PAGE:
Pals Prosper from Proximity to Putin’s Power
Nikolay Tokarev, a major general in the Russian secret service, is a long-time associate of Vladimir Putin. Tokarev, 65, and Putin served as KGB agents together in Dresden, East Germany, in the 1980s.
After Putin became president, Tokarev took the helm of one of Russia’s most important state companies, Transneft, the company that transports 90% of the oil extracted in Russia, through its more than 72 000 km of pipelines.
But Tokarev is not the only one to benefit from proximity to power. As Tokarev ran Transneft, his relatives built a giant business empire and own expensive real estate all across Europe. In Moscow alone, the properties connected to Tokarev’s daughter and her husband are estimated to be worth more than US$ 50 million.
Reporters for the Organized Crime and Corruption Reporting Project (OCCRP) and Meduza.io, a Russian language online portal, found that those close to Tokarev and Transneft may have benefited from what experts say are potentially criminal conflicts of interests and questionable business practices.
Top secrets in tiny city
The city of Limassol, Cyprus, has long been popular among the Russian elite. They come not for the Mediterranean coast with its wide and long beaches fronting turquoise waters or its ancient Greek ruins, including a temple to Aphrodite. Rather, the rich and powerful are drawn to the humble office suites where lawyers register thousands of offshore companies.
Limassol is an important financial center for Russian officials and businessmen, who evade taxes, hide assets or launder money by hiding behind secretive Cypriot companies. Limassol knows more than its share of top Russian secrets but not everything stays secret.
In October of 2014, the Cyprus newspaper Simerini published an announcement that a woman named Mayya Bolotova had applied for Cypriot citizenship through the naturalization procedure. Local laws require foreigners who apply for citizenship through naturalization to publish such announcements.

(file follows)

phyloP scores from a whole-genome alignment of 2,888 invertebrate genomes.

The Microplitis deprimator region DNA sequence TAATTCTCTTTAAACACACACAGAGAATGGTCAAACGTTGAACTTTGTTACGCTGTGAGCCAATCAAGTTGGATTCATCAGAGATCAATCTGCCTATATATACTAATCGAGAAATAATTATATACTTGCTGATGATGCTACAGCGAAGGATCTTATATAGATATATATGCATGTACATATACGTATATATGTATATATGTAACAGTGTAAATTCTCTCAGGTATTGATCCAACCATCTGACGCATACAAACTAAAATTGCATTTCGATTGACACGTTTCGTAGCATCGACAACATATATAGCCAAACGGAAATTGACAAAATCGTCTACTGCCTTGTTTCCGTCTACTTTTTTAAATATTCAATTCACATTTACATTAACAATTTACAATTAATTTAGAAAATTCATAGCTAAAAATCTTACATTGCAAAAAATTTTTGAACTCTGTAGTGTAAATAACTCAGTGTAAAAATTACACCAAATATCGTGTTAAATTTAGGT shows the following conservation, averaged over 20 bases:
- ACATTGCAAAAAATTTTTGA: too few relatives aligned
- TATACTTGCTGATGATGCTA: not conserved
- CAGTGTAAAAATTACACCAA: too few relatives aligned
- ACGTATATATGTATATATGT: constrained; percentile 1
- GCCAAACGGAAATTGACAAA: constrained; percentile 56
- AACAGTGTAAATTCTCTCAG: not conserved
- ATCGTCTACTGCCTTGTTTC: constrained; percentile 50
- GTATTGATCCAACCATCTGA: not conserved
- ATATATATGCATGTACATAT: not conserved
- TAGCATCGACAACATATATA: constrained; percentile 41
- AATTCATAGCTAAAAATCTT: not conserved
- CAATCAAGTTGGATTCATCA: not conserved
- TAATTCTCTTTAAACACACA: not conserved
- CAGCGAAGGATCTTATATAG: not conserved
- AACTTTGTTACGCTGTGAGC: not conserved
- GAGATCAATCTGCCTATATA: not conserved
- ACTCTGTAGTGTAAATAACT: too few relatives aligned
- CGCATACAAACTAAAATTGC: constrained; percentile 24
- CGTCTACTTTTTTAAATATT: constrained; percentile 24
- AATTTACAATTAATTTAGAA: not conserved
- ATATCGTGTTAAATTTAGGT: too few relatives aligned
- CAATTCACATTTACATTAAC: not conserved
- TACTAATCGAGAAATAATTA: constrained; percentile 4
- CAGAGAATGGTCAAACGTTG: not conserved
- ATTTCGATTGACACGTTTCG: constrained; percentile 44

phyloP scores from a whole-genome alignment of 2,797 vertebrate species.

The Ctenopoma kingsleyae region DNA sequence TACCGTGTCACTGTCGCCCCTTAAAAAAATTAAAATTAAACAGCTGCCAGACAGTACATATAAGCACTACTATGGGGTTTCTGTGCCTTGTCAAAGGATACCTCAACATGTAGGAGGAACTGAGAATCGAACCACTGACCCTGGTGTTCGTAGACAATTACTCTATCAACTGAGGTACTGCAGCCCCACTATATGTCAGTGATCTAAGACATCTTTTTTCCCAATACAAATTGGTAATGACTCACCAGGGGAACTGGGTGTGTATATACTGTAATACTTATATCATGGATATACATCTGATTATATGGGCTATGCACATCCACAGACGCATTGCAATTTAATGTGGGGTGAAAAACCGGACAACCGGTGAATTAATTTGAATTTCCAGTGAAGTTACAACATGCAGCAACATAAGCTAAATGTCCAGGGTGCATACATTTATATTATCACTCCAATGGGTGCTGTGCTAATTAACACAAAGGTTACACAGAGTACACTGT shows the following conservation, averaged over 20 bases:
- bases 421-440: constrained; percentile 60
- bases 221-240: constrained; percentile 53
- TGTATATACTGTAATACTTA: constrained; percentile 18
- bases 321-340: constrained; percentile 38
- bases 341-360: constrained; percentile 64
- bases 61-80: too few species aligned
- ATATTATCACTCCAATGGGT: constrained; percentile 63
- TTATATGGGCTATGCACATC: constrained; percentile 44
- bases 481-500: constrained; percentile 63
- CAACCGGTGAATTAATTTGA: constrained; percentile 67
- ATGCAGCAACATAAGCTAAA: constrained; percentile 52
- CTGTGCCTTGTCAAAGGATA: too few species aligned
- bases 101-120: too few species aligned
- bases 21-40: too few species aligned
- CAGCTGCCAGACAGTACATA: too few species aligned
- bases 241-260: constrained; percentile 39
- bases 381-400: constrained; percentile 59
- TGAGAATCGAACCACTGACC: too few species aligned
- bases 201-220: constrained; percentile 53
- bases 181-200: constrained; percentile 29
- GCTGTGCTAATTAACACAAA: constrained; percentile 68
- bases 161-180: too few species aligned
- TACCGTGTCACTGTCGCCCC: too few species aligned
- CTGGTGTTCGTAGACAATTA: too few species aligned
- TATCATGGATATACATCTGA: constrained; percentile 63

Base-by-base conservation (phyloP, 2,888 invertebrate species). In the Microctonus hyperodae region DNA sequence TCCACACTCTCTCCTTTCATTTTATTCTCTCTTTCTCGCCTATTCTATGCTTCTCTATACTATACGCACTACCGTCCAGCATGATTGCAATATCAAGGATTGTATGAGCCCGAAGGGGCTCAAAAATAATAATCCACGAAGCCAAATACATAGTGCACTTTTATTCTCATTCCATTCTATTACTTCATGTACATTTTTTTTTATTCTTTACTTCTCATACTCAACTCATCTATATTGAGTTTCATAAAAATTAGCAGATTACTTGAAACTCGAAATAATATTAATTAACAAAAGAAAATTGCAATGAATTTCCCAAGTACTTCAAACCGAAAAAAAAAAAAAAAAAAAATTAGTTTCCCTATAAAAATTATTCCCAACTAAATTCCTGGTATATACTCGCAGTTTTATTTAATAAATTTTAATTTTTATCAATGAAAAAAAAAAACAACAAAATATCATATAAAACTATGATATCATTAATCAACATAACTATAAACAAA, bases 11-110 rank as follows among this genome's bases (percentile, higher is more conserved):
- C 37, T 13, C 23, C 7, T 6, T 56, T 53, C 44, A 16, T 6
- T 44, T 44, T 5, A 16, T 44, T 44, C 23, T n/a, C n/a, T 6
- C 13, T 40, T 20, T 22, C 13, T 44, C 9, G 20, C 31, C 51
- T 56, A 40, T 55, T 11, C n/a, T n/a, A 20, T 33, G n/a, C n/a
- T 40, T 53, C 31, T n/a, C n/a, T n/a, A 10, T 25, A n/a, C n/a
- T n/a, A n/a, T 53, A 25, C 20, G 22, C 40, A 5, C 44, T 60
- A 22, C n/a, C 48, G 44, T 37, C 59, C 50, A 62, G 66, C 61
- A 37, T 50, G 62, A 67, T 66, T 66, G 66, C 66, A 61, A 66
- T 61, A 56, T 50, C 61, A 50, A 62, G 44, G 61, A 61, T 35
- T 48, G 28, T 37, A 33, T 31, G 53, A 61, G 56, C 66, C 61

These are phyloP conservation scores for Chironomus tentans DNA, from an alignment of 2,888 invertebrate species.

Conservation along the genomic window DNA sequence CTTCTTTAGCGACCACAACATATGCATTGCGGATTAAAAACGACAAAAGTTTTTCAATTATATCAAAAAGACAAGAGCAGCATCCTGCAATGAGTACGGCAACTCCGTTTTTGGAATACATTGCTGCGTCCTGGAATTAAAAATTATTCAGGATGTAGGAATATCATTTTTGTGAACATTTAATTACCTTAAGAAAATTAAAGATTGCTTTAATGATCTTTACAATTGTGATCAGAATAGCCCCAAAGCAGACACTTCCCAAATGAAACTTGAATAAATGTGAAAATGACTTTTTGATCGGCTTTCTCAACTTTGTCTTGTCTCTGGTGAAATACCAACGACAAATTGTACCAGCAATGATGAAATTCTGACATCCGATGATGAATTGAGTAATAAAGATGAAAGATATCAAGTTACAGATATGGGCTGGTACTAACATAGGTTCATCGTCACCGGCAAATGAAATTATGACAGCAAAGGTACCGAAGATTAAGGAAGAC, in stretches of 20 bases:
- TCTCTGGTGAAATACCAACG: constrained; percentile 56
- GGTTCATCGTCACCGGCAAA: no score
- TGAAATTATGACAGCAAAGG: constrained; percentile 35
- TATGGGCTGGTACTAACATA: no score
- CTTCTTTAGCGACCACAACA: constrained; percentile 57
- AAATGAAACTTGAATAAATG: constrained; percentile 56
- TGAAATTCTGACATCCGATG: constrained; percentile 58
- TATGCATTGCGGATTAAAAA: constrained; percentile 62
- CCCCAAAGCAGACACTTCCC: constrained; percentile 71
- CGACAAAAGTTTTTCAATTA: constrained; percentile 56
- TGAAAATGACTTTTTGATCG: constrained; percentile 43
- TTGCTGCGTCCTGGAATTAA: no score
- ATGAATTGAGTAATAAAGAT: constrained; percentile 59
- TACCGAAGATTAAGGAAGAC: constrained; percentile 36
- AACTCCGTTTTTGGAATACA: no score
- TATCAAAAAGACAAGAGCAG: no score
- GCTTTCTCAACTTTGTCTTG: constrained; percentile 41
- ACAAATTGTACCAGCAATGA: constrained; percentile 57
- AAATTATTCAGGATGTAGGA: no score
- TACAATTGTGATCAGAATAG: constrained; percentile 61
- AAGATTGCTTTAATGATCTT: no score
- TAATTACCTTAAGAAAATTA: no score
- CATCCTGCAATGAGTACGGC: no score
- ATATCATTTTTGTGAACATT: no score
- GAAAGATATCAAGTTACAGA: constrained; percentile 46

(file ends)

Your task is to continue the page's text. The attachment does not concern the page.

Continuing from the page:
Mayya Bolotova is the name of Nikolay Tokarev’s daughter. And the address listed by Bolotova in the announcement, Pythagoras 3 Street, 301, 3027 in Limassol, is that of a Cyprus company -- Ronin Europe – the part of Russian based Ronin group that manage the pension fund of Transneft . Ronin is also connected to private assets of Tokarev’s daughter and his son-in-law, Andrei Bolotov.
Having foreign citizenship is not a violation of Russian law but the practice is strongly discouraged by the government, especially for relatives of top officials, or close allies of the president.
Several years ago Putin launched an informal policy that Russian political experts later dubbed “nationalization of the elite”. The Russian Parliament adopted several laws prohibiting public servants from having some assets abroad. While foreign citizenship was not officially banned, informally it was discouraged. For instance, when Vladimir Yakunin, another long-time Putin associate and ex-head of the Russian Railways resigned last year, many experts pinned the firing on his son’s United Kingdom (UK) passport.
“Of course it was not the main reason for Yakunin's resignation, but it may have influenced Putin’s emotions when he was making the decision,” a friend of Yakunin said.
Neither Mayya Bolotova nor Transneft responded to numerous requests by OCCRP for comment. OCCRP could not reach Bolotova via the companies she owns, nor via her husband.
The Pythagoras 3 Street office is home to Ronin Europe, a branch of Ronin Partners, a group of companies specializing in wealth management and corporate governance. Ronin Partners is tied to Bolotova and her husband--and to Transneft--in a number of ways.
“I don't really understand how Mayya Bolotova is connected to us. She is not here, and I have never even seen her in person”, said Anton Andronov, an employee of Ronin Europe. Andronov could not say whether Bolotova works for Ronin. “Maybe she is working… I don't know, I can't give any comments. All information related to customers or our employees is confidential,” he said.
Transneft is a major customer of Ronin’s. For instance, Ronin Trust from Moscow, a member of Ronin group manages Transneft’s pension fund, NPF Transneft. Neither entity will disclose the exact amount of assets of the state company that Ronin manages. But by the end of 2015, the Ronin Trust had $870 million in assets under management, according to its report. Of that, $664 million were in the form of pension savings and pension reserve accounts.
Sergey Stukalov, general director of the Ronin Trust, said his organization has “been working with Transneft since 2008. People working there are competent and professional.” Stukalov says Transneft is not Ronin’s biggest customer, and that the trust manages other pension funds, including a fund for Avtovaz, one of the largest car manufacturers in Russia.
Besides managing Transneft’s pension fund, in 2009 Ronin Trust organized the issuance of $540 million in bonds by Transneft.
Properties in Moscow
Besides managing the Transneft pension fund, Ronin Trust manages real estate for a Moscow-based group of companies called RPA, owned by Tokarev’s daughter and her husband: Bolotov owns 100 percent of RPA Management and Mayya Bolotova controls 75 percent of RPA Estate and half of RPA Hotel Management.